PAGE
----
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Shippers Declaration For Dangerous Goods

Jun 28, 2022Introduction to Trade

The shipper’s declaration for dangerous goods is a crucial document that must be attached when shipping hazardous products. It helps ensure the safe loading and unloading of sensitive packages, preventing accidents from occurring in transit or during handling by carriers who will transport them to their destination safely.

The dangerous goods declaration (DGD) form contains crucial information about the nature of the shipment, packaging instructions, etc., in addition to basic shipping details. This data helps ensure that shippers handle the package with extra care.

Shipper’s Declaration

Everything that may be harmful to the environment if not managed correctly is considered hazardous. To inform all relevant authorities dealing with the shipment directly or indirectly, such items need an official shipper’s declaration.

There are nine types of dangerous goods in shipping, and knowing each one will help the consigners safely transport the items.

1. Oxidizing agents and organic peroxides

2. Gases

3. Flammable liquids

4. Flammable solids

5. Spontaneously combustible substances

6. Toxic and infectious substances

7. Radioactive items and materials

8. Corrosive items

9. Other dangerous substances

The UN number is a crucial piece of information for any business that ships dangerous goods.

This system allows shippers to refer specifically which items on their list should not be shipped without extra precautions, such as insulation or packaging techniques in order prevent accidents during transport.

The declaratory wording also confirms that the package meets all of the necessary national and international laws relating to the transportation of items. It also warns shipping officials to handle the shipment with care since it contains dangerous goods that might be harmful.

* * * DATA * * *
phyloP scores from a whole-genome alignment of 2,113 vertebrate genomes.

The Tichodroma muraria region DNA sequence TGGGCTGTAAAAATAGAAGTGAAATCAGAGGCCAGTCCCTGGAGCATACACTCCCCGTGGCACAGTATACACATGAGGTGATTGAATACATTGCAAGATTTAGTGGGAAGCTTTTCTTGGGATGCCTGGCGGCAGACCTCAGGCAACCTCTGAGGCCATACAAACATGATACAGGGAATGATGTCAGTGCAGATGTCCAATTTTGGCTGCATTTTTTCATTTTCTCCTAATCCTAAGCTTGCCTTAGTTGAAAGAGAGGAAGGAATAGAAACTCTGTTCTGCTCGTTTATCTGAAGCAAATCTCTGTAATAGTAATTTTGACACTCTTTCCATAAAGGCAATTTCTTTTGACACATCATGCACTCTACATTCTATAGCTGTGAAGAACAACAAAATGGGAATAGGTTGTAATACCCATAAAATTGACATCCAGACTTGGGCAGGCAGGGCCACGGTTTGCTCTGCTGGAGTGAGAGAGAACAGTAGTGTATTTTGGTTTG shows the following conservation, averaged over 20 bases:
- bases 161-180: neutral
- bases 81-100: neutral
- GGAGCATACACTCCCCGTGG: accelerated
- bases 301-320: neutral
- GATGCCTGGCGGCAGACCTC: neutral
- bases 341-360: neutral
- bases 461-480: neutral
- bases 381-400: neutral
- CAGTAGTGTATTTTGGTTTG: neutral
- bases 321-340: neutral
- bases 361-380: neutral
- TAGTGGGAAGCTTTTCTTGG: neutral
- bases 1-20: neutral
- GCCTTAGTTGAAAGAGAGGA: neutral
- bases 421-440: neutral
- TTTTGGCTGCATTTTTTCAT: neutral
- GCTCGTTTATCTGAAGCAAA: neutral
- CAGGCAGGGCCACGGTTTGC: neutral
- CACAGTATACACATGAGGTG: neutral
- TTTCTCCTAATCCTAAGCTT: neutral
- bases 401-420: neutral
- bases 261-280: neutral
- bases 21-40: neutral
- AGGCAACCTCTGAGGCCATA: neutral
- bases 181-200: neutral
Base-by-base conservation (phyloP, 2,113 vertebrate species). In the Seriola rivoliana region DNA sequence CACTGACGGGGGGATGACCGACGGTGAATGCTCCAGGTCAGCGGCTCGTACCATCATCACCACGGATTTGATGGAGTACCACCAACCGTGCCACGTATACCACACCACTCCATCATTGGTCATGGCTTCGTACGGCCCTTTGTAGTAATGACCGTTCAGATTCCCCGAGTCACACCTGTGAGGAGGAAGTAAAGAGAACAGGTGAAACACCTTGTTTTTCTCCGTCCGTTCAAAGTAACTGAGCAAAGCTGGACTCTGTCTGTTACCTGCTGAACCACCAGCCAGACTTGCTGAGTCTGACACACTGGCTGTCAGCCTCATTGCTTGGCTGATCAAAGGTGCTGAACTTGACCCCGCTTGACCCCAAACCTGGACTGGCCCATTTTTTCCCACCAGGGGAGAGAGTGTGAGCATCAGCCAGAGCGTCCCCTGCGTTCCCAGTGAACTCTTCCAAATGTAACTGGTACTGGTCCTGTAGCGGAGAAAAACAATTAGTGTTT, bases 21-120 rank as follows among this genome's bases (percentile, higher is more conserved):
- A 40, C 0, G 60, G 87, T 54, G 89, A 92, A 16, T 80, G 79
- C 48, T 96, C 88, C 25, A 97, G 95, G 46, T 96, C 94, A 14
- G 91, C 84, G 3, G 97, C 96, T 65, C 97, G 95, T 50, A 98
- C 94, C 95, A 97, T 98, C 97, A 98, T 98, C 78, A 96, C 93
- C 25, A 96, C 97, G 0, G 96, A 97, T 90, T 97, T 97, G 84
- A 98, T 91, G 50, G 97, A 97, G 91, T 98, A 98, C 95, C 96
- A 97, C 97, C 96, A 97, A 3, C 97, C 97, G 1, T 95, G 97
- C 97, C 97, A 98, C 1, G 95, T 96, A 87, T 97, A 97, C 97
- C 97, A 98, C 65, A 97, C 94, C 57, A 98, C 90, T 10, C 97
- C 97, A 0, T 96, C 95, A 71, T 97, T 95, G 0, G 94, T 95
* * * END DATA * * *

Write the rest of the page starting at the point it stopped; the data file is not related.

Apart from the basic shipment information, the declaration includes vital details adequate for any shipper to identify the nature of the goods. Here are some of the details.

  • The UN number of the product
  • Quantity of the product
  • Nature of the item– whether radioactive or not
  • Division or class of the product (category)
  • The product’s exact name
  • Extra contact details of the shipper in case of an emergency
  • Dangerous goods packing group– I, II, or III
  • Total weight of the package and net weight of the goods
  • Any other information and instructions, if required
  • Contact details and address of the consignor and the consignee

Depending on the mode of transportation, the shipment procedure must follow different sets of standards and rules.

The regulations for transporting hazardous goods are very strict and every individual shipping the same must declare themselves with an attachment of dangerous good data form (DGD).

Alternatively, shippers might utilize the e-DGD service to enter all relevant information and pass it on to various stakeholders such as freight forwarders, ground handlers, and other third-party individuals. This method allows for greater data quality while also lowering errors. Other advantages of this solution include increased transparency and a considerable decrease in mistakes.